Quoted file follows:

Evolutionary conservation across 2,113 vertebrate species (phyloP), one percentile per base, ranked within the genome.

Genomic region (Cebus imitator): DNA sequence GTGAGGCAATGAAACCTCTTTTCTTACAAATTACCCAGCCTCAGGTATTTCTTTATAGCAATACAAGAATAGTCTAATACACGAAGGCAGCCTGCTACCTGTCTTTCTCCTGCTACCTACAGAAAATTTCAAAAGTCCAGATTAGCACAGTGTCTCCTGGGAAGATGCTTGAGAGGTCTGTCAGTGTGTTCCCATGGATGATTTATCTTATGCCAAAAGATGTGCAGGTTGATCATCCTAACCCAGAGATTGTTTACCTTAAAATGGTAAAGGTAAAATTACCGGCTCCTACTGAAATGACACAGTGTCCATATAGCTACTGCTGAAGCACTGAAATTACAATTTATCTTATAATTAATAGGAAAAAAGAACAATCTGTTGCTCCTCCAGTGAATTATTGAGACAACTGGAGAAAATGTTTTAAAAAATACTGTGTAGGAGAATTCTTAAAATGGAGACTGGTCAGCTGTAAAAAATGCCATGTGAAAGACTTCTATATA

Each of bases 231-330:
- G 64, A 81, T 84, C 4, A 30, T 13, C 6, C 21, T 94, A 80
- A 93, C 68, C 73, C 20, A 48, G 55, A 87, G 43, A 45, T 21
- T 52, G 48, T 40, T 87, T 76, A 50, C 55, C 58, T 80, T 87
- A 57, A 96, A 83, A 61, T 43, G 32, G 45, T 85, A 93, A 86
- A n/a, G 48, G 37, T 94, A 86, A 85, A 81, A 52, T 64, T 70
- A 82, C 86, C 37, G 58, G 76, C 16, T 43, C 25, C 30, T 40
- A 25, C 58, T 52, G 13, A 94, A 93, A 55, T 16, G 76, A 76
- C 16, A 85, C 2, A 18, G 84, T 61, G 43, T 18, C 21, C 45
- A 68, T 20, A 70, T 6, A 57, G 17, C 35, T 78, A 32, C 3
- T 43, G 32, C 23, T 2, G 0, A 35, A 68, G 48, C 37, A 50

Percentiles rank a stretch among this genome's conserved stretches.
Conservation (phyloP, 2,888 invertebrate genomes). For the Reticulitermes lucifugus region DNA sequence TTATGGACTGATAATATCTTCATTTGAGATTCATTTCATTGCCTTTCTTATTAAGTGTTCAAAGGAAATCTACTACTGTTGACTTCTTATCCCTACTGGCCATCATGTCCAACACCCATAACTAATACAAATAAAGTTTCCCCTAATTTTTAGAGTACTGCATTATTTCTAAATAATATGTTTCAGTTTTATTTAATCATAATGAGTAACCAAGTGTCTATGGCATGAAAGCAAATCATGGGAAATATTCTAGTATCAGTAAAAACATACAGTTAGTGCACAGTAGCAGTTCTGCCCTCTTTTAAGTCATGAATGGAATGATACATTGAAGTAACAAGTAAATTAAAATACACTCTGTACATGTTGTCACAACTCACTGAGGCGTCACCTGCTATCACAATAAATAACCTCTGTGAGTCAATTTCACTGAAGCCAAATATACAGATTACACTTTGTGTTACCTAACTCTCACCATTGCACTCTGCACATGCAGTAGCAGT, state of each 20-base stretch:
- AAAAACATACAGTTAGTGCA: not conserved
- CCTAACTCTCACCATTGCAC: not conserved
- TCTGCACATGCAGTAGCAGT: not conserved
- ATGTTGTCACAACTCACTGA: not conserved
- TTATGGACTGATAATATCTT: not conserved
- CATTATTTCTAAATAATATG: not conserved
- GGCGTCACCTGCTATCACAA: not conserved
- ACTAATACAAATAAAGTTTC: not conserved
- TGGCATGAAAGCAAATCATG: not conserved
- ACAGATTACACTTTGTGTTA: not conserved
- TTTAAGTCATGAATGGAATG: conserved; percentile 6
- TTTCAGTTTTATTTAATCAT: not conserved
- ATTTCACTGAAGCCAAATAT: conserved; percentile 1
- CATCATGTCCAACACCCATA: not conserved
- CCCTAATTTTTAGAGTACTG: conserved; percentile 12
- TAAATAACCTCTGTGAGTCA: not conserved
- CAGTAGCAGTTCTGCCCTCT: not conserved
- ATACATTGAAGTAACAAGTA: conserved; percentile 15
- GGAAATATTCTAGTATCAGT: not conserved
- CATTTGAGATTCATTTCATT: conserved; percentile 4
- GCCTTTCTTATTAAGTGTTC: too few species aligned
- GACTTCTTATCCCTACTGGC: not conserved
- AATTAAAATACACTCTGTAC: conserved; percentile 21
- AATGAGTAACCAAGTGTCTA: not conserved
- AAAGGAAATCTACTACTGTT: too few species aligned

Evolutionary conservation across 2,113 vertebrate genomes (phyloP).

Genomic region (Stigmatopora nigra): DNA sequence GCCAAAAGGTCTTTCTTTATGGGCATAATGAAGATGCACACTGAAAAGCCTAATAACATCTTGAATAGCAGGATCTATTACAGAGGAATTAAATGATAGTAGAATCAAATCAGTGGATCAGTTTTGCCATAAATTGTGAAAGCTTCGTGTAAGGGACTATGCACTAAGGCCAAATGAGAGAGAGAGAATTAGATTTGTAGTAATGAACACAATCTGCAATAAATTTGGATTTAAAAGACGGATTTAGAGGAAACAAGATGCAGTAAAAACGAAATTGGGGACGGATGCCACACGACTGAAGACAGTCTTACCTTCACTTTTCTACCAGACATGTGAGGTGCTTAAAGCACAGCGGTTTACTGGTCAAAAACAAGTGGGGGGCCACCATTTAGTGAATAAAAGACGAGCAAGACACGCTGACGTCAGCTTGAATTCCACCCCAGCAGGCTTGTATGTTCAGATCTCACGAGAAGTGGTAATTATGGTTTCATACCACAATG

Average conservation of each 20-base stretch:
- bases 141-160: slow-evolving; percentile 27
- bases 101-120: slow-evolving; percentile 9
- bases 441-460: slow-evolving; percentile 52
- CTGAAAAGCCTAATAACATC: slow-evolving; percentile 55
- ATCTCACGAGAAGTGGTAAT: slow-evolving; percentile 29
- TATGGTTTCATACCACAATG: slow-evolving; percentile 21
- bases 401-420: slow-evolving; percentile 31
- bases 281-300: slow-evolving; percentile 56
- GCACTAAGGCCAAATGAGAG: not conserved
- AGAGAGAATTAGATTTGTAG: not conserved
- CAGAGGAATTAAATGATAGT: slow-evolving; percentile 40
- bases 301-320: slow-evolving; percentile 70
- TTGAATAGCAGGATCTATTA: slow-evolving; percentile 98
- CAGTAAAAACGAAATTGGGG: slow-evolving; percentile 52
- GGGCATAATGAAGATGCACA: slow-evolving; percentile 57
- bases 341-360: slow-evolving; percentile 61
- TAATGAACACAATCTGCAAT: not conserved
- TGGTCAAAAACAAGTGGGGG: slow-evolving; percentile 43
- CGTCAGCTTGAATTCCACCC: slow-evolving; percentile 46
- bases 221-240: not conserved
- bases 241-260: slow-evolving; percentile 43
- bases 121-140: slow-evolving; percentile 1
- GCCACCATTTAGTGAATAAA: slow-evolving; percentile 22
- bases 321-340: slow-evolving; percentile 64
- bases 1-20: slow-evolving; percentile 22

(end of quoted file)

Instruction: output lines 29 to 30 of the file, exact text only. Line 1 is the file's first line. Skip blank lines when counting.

- CATCATGTCCAACACCCATA: not conserved
- CCCTAATTTTTAGAGTACTG: conserved; percentile 12